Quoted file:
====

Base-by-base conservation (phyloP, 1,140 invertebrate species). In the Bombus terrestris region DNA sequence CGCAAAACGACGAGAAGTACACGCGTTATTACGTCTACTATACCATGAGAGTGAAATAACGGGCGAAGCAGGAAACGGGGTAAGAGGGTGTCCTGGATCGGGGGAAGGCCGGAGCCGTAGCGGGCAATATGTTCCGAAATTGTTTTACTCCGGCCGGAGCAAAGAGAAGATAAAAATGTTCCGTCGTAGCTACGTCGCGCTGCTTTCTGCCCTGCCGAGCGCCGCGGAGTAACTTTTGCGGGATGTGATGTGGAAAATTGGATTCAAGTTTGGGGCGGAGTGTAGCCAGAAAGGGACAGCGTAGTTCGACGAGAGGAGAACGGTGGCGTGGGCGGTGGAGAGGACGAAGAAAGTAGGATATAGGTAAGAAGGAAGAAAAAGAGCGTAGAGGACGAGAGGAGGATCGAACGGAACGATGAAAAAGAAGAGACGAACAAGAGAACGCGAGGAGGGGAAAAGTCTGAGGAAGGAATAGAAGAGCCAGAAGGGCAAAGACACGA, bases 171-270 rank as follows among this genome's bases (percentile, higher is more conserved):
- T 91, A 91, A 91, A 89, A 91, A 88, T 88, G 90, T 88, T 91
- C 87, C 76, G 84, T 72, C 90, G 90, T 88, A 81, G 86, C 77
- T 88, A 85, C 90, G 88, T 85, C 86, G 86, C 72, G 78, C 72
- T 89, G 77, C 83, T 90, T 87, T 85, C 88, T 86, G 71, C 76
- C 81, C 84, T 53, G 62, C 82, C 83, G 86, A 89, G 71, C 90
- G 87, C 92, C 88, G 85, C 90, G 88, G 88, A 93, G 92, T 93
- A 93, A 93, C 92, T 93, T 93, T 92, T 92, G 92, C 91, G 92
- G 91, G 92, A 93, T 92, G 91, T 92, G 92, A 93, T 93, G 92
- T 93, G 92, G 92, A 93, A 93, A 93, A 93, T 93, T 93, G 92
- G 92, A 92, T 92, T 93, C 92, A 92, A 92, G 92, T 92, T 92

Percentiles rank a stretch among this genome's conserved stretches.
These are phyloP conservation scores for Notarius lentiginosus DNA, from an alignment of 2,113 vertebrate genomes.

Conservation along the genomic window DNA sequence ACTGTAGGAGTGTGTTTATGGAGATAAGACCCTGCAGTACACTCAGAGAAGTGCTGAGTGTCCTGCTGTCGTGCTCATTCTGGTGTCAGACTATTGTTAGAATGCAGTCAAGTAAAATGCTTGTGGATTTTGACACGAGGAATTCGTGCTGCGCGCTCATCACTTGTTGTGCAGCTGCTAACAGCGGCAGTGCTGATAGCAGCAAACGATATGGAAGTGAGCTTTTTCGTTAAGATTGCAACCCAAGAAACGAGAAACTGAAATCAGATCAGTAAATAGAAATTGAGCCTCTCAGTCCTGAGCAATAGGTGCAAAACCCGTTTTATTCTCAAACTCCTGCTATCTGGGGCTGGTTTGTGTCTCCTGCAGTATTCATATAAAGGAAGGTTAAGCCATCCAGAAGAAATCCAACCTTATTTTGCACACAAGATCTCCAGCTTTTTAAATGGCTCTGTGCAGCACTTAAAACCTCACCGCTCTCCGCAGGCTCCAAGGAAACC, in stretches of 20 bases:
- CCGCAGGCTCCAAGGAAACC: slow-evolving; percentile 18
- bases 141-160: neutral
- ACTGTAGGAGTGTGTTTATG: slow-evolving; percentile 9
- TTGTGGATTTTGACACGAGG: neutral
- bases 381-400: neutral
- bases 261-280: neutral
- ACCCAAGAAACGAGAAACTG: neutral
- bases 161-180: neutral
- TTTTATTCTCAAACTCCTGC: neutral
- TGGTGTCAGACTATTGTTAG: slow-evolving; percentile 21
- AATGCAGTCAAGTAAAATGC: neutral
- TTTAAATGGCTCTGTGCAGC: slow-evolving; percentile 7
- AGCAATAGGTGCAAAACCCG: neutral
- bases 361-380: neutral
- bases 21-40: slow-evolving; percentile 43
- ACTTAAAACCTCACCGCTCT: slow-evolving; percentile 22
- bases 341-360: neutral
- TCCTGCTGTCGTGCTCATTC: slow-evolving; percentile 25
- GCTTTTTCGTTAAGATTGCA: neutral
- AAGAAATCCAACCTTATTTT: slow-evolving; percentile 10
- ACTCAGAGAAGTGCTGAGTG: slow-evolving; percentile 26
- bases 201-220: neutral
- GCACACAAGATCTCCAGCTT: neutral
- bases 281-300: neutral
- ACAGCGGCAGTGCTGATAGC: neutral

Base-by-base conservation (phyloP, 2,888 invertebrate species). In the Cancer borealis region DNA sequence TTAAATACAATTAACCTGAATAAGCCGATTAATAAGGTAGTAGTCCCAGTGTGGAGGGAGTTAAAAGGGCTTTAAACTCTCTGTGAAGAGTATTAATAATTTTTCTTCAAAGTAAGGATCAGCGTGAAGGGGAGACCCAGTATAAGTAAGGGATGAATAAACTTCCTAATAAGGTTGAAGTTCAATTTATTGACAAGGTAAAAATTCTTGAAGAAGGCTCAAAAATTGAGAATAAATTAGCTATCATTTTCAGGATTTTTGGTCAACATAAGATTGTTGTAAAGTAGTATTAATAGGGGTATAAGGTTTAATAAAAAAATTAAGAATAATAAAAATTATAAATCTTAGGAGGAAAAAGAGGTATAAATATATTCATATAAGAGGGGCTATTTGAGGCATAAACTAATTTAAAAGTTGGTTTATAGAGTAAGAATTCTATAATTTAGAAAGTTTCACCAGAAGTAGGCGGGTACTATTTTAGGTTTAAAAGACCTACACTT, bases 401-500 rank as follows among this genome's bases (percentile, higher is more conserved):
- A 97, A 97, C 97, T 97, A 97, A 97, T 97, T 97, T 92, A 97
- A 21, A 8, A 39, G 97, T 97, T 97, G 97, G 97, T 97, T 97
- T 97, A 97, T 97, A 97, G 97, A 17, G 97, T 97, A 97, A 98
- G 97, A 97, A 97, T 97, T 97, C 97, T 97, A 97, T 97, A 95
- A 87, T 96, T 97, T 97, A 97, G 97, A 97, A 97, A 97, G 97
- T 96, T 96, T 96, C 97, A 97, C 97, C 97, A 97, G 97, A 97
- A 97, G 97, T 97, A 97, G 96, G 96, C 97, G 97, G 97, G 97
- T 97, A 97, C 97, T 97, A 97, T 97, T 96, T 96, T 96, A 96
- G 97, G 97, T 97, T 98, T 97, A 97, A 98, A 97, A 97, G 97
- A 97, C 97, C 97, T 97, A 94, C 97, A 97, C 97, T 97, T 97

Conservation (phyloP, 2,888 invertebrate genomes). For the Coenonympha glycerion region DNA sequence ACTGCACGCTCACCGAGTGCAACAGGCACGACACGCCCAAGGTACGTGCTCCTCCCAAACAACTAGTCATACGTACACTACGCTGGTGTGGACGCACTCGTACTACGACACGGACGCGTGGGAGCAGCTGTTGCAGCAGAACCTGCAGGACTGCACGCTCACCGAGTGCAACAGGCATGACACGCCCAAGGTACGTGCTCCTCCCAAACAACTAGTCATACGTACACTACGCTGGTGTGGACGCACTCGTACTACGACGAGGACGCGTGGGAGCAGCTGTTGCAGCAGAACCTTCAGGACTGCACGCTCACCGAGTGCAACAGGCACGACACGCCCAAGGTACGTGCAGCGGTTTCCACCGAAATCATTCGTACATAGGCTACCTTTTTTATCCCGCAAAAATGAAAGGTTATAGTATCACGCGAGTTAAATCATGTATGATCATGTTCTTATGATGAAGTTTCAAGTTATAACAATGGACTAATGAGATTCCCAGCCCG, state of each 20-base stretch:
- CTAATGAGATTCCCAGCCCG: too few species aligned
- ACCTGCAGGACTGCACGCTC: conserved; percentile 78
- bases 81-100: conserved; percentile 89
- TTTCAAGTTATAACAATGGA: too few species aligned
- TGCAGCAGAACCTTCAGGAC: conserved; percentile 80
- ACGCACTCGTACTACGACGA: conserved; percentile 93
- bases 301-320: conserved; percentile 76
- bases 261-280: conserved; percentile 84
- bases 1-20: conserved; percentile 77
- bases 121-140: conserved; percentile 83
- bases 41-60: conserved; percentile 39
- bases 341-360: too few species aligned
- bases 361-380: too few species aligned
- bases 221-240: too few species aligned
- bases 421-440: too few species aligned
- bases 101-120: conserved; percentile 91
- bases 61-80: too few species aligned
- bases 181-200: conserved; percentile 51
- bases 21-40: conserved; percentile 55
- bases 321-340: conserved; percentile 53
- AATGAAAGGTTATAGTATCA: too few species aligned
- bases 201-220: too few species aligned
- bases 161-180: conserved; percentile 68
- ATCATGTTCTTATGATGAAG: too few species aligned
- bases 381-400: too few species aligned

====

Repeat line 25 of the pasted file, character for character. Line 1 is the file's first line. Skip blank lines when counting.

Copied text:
- AATGCAGTCAAGTAAAATGC: neutral